However, Father’s Day in Italy, or La Festa del Papà, takes place much earlier in the year.

Italian children pay tribute to their papà on March 19, which is also the Festa di San Giuseppe, or the Feast Day of Saint Joseph.

The day is held in such high esteem in the Belpaese, that it was officially recognised as a national public holiday until 1977.

The earthly father of Jesus Christ and the patron saint of fathers, Saint Joseph is considered the embodiment of the perfect father figure and a symbol of unconditional love, compassion, kindness and acceptance.

The humble carpenter is not only admired for the love he demonstrated towards his son, but also towards others, including orphans and those suffering from poverty.

On March 19, many Italians make their way to church to pray to Saint Joseph, before meandering through special markets in honour of the occasion or participating in a local parade put on for the day.

Italian children shower their fathers with gifts, poems and cards, while the entire family sits down at the table for a feast of traditional Italian fare.

On this particular occasion, the meal is typically more sweet than savoury, featuring a spread of lip-smacking cakes and biscuits.

The most famous specialty on this day are bigne di San Giuseppe, pastry puffs made with flour, sugar, milk, butter, egg, and lemon rind, which can be deep fried in olive oil or baked.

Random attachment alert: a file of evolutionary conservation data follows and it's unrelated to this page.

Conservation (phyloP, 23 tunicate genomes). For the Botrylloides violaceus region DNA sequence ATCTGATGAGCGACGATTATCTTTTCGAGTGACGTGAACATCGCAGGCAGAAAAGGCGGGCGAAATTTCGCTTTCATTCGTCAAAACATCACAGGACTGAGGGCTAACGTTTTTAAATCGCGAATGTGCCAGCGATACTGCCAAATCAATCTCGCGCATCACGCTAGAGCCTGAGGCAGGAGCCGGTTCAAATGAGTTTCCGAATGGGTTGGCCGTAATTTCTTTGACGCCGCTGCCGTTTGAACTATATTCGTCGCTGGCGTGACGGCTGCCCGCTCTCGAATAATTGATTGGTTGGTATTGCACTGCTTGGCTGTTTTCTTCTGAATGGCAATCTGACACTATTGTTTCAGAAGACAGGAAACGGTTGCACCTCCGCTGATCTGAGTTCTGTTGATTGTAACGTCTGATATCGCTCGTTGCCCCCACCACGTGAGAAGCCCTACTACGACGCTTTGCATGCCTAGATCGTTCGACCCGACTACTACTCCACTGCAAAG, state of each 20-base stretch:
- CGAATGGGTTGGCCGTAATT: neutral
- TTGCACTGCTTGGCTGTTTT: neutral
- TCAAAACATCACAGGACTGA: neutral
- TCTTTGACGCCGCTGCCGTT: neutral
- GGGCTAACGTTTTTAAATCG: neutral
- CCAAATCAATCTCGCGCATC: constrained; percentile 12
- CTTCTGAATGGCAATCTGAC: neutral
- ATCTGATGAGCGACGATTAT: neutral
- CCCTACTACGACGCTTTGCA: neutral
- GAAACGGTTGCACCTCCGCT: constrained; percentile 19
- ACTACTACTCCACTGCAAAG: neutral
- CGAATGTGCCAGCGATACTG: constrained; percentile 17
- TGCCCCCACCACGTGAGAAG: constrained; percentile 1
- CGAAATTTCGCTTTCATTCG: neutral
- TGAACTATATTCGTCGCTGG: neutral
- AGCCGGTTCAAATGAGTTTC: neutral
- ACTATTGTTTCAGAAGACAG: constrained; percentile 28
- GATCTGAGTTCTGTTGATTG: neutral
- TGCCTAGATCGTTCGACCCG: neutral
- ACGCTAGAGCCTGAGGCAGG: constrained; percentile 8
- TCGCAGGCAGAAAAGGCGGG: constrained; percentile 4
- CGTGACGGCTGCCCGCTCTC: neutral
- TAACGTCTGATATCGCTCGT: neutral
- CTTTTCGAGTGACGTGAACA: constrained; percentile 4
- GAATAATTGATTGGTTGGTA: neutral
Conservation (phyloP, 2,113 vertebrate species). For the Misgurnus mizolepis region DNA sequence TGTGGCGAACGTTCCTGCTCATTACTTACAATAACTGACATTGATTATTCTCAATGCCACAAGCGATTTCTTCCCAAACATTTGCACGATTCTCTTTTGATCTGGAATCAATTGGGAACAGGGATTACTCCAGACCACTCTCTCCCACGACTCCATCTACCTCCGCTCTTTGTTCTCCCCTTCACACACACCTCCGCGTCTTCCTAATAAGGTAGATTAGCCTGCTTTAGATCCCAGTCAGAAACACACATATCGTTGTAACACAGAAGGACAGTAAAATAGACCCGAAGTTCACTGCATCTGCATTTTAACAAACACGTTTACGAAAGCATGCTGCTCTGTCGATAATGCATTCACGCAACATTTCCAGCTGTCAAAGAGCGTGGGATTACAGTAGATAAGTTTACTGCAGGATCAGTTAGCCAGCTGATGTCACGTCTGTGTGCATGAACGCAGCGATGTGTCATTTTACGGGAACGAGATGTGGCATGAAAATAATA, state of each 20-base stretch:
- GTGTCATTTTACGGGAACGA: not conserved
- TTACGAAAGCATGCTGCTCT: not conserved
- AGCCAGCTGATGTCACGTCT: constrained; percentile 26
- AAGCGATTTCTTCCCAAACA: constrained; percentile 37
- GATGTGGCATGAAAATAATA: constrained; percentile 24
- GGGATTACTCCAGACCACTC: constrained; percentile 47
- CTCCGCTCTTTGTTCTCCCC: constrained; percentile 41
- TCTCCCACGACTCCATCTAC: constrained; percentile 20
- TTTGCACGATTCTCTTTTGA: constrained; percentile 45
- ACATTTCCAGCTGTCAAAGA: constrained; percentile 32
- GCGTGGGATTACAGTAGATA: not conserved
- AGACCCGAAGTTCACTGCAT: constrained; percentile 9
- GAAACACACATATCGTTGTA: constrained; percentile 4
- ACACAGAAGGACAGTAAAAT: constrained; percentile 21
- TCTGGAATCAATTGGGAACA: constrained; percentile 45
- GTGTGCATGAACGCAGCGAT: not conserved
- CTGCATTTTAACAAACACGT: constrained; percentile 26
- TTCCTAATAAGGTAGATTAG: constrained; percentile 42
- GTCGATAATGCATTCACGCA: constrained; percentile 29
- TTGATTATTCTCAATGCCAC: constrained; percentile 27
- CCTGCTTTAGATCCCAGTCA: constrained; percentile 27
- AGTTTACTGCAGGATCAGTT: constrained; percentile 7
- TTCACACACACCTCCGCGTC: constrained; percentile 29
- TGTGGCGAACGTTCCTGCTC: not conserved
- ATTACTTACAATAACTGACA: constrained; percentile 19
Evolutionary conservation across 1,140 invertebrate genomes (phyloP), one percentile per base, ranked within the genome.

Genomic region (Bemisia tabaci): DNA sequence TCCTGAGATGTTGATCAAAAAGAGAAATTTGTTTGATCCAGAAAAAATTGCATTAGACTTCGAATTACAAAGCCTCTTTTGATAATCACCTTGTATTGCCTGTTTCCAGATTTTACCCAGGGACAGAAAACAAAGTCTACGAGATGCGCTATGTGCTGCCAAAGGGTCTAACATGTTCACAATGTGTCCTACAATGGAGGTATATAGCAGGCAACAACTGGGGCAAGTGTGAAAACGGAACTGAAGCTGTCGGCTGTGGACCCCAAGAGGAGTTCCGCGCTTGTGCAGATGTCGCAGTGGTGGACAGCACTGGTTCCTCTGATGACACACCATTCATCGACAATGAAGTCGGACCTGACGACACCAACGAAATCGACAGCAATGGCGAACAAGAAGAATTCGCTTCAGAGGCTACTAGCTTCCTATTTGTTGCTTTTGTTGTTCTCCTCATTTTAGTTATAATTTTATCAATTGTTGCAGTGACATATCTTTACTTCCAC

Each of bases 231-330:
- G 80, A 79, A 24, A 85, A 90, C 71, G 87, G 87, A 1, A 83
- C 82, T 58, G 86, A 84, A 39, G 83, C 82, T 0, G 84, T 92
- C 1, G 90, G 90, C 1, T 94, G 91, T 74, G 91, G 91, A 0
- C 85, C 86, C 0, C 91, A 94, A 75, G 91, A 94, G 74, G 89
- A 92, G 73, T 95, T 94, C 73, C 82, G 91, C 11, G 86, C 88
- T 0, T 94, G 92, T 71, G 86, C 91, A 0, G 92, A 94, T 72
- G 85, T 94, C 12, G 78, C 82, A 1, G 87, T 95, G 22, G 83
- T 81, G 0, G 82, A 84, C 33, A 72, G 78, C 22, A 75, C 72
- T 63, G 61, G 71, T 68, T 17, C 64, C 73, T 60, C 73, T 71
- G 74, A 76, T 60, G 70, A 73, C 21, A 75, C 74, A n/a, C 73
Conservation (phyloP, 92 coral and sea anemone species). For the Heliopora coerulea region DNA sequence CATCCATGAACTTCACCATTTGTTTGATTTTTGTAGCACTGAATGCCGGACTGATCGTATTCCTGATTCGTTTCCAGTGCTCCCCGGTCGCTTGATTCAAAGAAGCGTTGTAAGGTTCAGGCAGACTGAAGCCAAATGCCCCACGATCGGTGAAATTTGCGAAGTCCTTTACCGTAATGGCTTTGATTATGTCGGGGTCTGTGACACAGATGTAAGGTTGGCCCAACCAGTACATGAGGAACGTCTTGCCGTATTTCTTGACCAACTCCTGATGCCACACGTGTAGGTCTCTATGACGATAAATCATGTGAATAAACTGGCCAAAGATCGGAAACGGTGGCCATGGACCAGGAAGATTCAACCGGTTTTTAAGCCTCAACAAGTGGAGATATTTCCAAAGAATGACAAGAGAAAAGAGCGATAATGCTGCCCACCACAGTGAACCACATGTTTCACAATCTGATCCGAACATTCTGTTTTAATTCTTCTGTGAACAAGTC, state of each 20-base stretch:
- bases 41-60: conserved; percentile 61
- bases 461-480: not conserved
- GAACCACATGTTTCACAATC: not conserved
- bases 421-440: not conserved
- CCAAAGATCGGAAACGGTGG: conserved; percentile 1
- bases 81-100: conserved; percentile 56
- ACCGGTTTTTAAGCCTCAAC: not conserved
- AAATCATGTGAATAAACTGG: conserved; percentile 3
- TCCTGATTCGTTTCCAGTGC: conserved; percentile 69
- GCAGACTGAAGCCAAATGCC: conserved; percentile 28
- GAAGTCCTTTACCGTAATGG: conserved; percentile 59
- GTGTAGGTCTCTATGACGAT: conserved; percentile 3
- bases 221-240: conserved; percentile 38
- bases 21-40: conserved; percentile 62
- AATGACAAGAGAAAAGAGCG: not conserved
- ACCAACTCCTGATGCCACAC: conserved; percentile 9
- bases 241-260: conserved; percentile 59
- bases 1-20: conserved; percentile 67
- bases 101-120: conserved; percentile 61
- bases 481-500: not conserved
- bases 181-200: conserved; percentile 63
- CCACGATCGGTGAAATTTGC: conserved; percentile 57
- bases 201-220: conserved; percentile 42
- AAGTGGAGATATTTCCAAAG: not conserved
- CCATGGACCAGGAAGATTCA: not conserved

These delicious sweets can be filled with a pastry cream or marmalade and are dusted with sugar and topped with black cherry.

As with many Italian specialties, these donut-like cakes vary from region to region, and are called zeppole in the South.

It’s believed the recipe dates back to 1837 and originates from the southern region of Campania.

In the Salento area of Puglia, people still observe an age-old tradition called the Tavole di San Giuseppe, or the Tables of Saint Joseph.

This practice is also commonplace in several Sicilian towns and occurs on the eve of the Festa del Papà.

Locals come together to set tables with a spread of pasta, vegetables, fried fish, pastries and wine for the poor to enjoy.

This tradition is continued today in commemoration of Saint Joseph and his boundless generosity.

While every father is a hero in his children’s eyes, Saint Joseph is adored by all Italians and is a true inspiration to live with compassion and love with a full heart.